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When Cambridge City Council candidate Mushtaque Mirza was traveling in New Zealand, people were puzzled when he said his hometown—Cambridge, Mass. The confusion quickly cleared when he told them that Cambridge was also the home of Harvard University.
“I said ‘Have you heard about Harvard?’ and they said ‘Yes, yes, yes’,” Mirza told The Crimson. “Everybody knows Harvard.”
Mirza is now vying with 24 other candidates for the opportunity to serve Cambridge as one of its nine city councillors—a contest that will be decided on Nov. 5.
Each of the candidates is looking to negotiate town and gown relations in a city that is said to be best-known for its universities. From questions such as ‘Where does Cambridge stop and Harvard start?’ and ‘How have relationships between the city and universities developed over the years?’ to ‘Where do students fit into the mix?’, the relationship between Cambridge and Harvard is a pivotal element of candidate philosophy.
“There wouldn’t really be a Cambridge if Harvard hadn’t founded their college here...Our histories are intertwined and that one would not be successful without the other,” said current City Councillor and candidate Leland Cheung.
Harvard was founded in 1636—the same year Cambridge became an official city. Over nearly four centuries, the city has become a liberal enclave that houses several universities, a broad and prosperous tax base, and a growing population.
As was inevitable, a relationship has developed between Harvard and Cambridge, but that partnership has been rife with tensions over matters ranging from construction to taxpaying to the thousands of undergraduates and workers on the Harvard campus.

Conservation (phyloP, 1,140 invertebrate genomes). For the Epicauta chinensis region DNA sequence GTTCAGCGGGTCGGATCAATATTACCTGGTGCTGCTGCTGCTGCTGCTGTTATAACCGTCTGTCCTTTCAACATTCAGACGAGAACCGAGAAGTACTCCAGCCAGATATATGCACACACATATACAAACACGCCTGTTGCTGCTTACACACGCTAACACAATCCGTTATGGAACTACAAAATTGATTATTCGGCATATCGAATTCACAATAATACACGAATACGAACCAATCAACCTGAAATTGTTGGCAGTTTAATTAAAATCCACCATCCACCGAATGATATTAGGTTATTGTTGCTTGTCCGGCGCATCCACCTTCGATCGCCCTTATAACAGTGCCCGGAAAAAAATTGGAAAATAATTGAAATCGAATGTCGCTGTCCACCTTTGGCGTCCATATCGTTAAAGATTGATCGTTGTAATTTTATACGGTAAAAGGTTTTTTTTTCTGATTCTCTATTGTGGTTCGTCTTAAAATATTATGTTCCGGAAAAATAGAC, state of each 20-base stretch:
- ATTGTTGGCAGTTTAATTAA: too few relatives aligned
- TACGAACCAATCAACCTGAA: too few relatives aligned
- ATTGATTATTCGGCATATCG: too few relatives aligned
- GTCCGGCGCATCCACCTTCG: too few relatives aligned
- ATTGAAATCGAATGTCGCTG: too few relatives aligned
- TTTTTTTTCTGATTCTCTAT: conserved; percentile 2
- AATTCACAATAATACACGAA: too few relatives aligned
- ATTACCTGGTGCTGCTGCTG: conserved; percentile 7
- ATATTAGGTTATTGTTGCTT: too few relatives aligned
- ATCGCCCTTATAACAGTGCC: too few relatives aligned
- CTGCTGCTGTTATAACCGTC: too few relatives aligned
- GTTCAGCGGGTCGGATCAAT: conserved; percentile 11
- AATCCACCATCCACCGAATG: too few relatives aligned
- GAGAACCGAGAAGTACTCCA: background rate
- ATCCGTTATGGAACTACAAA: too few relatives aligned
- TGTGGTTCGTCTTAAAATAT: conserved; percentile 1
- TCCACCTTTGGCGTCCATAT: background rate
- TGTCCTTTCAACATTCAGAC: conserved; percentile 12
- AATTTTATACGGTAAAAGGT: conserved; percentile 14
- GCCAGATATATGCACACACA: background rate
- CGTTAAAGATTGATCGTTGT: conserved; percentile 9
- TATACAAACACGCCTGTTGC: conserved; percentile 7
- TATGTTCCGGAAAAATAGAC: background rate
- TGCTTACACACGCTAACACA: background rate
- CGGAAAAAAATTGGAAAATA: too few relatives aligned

“Like it or not, people can live here 100 years, but no one will have been here longer than Harvard. Like it or not, Cambridge is defined by its universities. To not embrace that is to the detriment to both Harvard and the town...Cambridge is because of Harvard,” said Logan E. Leslie ’16, who is running for a seat on the Council.
With five weeks left until election day, each of the candidates is presenting a solution for navigating the town and gown divide, and many of these visions involve using students as the bridge between city and university.
THE ANTI-HARVARD CAMPAIGN
Of all the institutions of higher learning in the city, MIT—not Harvard—has dominated Council discussions in the past two years, according to councillors and candidates.
As Harvard has worked to finalize the development plan in Allston, the focus of the University’s community outreach efforts have shifted accordingly from Cambridge to Allston, across the river. MIT’s dealings with the Cambridge community, meanwhile, have increased, with leaders including MIT President L. Rafael Reif coming before the Council in the past year to negotiate necessary zoning changes for development in Kendall Square.
But Harvard still remains a contested character in the Cambridge political scene, according to several City Council candidates.
“It is good politics to say whatever you want to say if it’s against Harvard,” said Leslie, who added that he is running to advocate for the University. “There are a lot of people—most of them uninformed—who will go to the polls and vote a vote if they think it’s anti-Harvard.”